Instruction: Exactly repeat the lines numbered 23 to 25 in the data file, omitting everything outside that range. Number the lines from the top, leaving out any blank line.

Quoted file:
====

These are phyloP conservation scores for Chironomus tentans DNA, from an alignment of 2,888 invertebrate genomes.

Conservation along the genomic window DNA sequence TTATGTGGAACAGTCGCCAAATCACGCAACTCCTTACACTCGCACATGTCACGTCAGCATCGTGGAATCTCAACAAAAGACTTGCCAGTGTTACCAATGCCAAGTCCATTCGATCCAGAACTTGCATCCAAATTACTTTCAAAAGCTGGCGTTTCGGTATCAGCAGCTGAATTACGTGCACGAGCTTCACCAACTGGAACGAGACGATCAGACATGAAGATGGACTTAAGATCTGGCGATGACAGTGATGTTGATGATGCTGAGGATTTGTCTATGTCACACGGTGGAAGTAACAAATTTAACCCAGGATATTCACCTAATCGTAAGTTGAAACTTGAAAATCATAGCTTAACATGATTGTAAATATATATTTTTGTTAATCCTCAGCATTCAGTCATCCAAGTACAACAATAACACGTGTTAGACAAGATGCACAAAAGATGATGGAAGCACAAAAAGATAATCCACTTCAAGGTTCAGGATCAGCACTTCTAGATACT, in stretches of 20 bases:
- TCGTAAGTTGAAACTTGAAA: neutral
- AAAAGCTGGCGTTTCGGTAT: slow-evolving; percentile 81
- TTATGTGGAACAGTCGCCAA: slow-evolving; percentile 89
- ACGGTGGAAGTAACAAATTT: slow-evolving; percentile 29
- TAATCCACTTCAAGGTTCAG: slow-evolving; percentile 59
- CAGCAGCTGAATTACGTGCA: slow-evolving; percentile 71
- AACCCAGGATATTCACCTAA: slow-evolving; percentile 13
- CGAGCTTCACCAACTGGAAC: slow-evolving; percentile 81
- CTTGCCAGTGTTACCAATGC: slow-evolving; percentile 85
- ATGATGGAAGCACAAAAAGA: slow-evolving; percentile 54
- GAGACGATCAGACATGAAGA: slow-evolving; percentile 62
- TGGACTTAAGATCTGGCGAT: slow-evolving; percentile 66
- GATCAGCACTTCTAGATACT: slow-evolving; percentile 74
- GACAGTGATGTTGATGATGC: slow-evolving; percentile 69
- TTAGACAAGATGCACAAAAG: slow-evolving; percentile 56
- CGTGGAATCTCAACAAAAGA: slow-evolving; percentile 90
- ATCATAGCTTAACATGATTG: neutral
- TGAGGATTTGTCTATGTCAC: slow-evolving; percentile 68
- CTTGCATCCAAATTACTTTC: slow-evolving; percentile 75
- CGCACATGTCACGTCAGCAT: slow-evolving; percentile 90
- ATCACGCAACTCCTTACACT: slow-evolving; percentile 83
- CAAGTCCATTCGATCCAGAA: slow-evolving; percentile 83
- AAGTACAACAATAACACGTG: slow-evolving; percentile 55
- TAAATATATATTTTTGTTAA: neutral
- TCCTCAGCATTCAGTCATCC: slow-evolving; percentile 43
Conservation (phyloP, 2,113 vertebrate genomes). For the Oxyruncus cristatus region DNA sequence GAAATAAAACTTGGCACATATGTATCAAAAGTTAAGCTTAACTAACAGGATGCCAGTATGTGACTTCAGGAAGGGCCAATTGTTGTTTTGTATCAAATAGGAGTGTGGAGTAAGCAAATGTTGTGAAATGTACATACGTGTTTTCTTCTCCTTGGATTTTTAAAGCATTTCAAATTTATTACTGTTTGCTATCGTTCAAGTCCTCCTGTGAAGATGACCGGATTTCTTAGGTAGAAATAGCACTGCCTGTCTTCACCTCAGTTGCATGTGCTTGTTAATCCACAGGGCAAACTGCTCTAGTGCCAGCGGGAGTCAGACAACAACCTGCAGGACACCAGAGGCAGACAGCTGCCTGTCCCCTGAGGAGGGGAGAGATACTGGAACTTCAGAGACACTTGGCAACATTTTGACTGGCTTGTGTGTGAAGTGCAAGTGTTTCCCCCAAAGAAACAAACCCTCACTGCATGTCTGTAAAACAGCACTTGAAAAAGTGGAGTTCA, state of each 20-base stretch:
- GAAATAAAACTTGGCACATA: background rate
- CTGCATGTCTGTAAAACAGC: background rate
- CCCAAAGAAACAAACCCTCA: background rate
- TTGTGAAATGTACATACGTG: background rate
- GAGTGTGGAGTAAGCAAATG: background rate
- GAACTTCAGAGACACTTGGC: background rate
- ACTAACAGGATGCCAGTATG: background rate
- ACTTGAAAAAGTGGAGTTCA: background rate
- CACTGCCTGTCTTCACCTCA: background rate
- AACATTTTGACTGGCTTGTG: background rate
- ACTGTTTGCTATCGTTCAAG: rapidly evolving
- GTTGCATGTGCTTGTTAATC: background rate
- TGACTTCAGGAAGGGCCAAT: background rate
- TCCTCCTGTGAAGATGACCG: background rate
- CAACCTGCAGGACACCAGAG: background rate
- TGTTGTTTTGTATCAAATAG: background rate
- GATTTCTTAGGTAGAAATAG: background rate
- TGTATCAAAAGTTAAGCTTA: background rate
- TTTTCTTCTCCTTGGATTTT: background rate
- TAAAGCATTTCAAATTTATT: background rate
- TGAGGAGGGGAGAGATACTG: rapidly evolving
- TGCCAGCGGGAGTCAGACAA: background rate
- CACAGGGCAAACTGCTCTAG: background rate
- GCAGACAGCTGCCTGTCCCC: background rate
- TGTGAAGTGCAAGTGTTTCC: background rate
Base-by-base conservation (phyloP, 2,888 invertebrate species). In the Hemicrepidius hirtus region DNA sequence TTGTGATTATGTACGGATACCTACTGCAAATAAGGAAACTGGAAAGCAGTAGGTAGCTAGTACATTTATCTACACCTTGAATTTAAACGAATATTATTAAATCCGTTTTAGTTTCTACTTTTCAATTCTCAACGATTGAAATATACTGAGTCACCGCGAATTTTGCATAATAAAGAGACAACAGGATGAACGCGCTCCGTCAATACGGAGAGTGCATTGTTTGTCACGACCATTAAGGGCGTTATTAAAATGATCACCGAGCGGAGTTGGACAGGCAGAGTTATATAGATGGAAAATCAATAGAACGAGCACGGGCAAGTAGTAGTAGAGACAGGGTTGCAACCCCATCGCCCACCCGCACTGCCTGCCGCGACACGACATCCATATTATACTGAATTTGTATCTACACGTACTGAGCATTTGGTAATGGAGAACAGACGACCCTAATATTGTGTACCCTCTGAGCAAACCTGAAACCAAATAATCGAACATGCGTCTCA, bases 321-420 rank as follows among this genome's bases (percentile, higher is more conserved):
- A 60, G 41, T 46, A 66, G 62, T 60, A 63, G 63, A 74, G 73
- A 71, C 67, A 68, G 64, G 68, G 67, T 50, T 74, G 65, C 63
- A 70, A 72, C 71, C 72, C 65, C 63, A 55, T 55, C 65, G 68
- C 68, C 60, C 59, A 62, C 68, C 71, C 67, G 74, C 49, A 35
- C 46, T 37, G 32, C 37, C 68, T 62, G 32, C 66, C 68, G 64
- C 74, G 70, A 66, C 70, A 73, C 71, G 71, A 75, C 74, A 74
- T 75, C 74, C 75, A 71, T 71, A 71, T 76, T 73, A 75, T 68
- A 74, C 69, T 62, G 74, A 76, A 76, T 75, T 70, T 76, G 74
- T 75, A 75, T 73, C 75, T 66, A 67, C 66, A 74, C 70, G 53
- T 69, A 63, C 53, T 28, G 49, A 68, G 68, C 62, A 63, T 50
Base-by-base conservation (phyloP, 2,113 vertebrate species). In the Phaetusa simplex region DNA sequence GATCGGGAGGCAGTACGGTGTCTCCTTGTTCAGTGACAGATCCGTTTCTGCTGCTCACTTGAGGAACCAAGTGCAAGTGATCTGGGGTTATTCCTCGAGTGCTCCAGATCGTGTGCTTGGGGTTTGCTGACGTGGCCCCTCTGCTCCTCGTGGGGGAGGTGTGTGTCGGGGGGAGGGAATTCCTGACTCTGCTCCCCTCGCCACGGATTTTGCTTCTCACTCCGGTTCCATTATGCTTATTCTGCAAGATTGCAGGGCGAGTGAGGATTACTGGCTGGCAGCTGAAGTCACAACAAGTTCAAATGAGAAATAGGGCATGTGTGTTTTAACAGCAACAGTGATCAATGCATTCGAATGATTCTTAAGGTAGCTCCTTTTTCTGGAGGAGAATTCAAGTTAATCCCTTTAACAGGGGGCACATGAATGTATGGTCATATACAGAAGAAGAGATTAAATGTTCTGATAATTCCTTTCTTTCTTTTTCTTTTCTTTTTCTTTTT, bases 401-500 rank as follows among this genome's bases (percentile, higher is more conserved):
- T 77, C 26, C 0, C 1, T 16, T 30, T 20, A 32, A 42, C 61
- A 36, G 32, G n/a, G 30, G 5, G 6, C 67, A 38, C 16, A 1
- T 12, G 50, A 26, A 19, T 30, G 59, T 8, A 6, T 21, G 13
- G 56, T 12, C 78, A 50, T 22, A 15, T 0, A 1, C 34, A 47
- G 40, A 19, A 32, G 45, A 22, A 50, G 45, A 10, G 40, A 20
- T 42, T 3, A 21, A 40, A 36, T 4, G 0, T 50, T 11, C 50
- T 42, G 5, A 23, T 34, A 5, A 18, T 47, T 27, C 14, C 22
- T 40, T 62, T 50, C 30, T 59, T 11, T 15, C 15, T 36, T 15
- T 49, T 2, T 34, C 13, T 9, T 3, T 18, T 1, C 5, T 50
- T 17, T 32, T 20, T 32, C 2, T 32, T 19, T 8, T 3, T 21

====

- ATCACGCAACTCCTTACACT: slow-evolving; percentile 83
- CAAGTCCATTCGATCCAGAA: slow-evolving; percentile 83
- AAGTACAACAATAACACGTG: slow-evolving; percentile 55